Tom English has recommended that we read Dembski and Marks’ paper on their Law of Conservation of Information (not to be confused with the Dembski’s previous LCI from his book No Free Lunch). Dembski also has touted the paper several times, and I too recommend it as a stark display of the the authors’ thinking.
Most people won’t take the time to carefully read a 34-page paper, but I submit that the authors’ core concept of “conservation of information” is very easily understood if we avoid equivocal and misleading terms such as information, search, and target. I’ll illustrate it with a setup borrowed from Joseph Bertrand.
The “Bertrand’s box” scenario is as follows: We’re presented with three small outwardly identical boxes, each containing two coins. One has a two silver coins, one has two gold coins, and one has a silver coin and a gold coin. We’ll call the boxes SS, GG, and SG. We are to randomly choose a box, and then randomly pull a coin from the chosen box.
I’ll follow Patrick’s lead and offer a few comments on another paper from the Evolutionary Informatics Lab. The paper analyzes Tom Schneider’s ev program, and while there are several problems with the analysis, I’ll focus on the first two sentences of the conclusions:
The success of ev is largely due to active information introduced by the Hamming oracle and from the perceptron structure. It is not due to the evolutionary algorithm used to perform the search.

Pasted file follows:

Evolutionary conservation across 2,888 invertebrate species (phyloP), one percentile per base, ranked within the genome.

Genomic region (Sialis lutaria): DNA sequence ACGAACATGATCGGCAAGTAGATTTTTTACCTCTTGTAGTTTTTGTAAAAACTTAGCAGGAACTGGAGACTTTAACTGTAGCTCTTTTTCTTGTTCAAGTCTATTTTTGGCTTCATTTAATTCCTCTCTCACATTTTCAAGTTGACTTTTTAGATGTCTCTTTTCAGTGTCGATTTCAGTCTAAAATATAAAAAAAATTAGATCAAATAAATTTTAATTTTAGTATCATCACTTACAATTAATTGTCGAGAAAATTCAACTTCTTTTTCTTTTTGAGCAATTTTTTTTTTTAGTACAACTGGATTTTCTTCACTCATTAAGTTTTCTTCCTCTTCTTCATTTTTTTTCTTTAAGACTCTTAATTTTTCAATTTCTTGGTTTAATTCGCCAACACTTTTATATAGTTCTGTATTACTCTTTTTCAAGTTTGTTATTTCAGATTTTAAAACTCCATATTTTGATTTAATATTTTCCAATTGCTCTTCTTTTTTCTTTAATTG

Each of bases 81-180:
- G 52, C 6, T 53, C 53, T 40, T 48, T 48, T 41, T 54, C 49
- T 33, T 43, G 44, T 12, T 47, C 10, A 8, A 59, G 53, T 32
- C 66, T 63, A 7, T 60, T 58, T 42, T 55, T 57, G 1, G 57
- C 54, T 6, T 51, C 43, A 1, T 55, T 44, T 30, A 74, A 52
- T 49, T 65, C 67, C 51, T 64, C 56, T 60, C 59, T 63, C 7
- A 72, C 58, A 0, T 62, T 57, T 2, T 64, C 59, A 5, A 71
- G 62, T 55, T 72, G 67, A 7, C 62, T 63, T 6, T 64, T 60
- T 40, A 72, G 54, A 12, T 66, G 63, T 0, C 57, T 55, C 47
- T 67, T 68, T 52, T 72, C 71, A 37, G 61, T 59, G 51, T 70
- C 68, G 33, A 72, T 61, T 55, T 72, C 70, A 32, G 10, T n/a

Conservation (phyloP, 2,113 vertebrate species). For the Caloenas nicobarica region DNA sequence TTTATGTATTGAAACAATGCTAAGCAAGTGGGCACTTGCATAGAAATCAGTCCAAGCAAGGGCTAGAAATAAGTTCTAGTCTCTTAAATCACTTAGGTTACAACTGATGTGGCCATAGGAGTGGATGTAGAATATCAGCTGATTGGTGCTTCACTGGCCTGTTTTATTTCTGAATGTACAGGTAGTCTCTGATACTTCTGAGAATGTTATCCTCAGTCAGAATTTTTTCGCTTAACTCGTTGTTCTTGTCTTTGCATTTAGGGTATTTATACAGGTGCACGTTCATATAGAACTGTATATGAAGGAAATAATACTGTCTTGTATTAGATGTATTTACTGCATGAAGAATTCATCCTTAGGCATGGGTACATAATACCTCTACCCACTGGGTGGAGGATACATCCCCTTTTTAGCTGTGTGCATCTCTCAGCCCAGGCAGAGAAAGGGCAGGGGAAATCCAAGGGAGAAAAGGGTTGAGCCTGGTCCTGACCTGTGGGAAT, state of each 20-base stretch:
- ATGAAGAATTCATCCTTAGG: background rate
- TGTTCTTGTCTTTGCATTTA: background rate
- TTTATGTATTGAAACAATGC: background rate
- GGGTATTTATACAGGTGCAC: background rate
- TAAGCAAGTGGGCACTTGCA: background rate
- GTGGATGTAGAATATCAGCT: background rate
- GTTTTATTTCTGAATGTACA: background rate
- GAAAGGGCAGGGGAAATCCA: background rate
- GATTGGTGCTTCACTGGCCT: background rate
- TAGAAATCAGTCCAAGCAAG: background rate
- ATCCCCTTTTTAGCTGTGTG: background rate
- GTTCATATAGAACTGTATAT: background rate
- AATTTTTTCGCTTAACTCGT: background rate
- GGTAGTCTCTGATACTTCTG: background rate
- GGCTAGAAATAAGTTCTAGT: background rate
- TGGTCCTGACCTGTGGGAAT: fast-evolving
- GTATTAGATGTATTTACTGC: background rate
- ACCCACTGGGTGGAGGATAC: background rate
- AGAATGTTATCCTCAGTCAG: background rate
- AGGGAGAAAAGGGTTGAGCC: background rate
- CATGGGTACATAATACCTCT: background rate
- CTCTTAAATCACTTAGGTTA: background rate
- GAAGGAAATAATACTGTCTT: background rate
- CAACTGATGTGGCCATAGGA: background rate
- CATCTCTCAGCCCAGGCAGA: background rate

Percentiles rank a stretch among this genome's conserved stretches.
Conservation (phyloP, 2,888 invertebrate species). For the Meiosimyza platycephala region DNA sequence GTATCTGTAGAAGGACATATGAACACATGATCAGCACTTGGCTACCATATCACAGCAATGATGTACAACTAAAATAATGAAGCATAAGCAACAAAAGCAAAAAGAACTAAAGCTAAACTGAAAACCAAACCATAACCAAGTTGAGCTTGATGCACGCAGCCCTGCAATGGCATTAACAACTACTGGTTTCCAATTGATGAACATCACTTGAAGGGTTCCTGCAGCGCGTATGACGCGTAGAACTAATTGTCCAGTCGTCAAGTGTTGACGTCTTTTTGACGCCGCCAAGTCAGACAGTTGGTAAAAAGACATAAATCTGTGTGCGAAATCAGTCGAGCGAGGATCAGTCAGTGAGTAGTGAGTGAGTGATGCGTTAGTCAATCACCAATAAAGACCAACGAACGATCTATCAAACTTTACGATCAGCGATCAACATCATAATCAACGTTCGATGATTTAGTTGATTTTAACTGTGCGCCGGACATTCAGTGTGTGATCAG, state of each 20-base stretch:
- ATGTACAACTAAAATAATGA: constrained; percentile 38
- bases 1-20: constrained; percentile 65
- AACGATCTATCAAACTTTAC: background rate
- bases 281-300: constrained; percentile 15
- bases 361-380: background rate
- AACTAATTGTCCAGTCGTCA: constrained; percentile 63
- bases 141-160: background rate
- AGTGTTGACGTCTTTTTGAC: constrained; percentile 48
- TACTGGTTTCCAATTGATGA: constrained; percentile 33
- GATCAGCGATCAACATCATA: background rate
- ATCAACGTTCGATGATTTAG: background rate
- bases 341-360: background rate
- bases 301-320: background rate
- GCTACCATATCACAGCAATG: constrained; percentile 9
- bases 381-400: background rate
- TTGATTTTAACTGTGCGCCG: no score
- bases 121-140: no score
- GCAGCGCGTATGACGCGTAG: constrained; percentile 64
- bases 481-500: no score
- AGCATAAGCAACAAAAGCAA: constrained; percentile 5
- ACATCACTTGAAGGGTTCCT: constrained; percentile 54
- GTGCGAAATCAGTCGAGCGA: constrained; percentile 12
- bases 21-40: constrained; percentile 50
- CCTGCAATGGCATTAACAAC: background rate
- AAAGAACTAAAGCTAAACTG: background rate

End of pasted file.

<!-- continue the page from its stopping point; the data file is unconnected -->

To explain the authors’ terminology, active information is defined quantitatively as a measure of relative search performance — to say that something provides N bits of active information is to say that it increases the probability of success by a factor of 2N. The Hamming oracle is a function that reports the Hamming distance between the its input and a fixed target. The perceptron structure is another function whose details aren’t important to this post. Figure 1 shows how these three components are connected in an iterative feedback loop.
Winston Ewert, William Dembski, and Robert J. Marks II have made available a paper titled Climbing the Steiner Tree — Sources of Active Information in a Genetic Algorithm for Solving the Euclidean Steiner Tree Problem wherein they claim to have identified sources of “active information” in a genetic algorithm used to find solutions to a Steiner problem. The problem referenced in this paper was originally described by Dave Thomas on the Panda’s Thumb almost six years ago. I developed a GA to solve the problem that Dave posed as a challenge a few weeks later, as did a number of other people.
This paper suffers from numerous flaws, starting with a fundamental mischaracterization of the purpose of Thomas’s solution and including general misunderstanding of genetic algorithms, misapplication of the No Free Lunch theorems, spurious claims about “active information”, and incorrect and unsupported assertions regarding the impact of certain GA implementation details.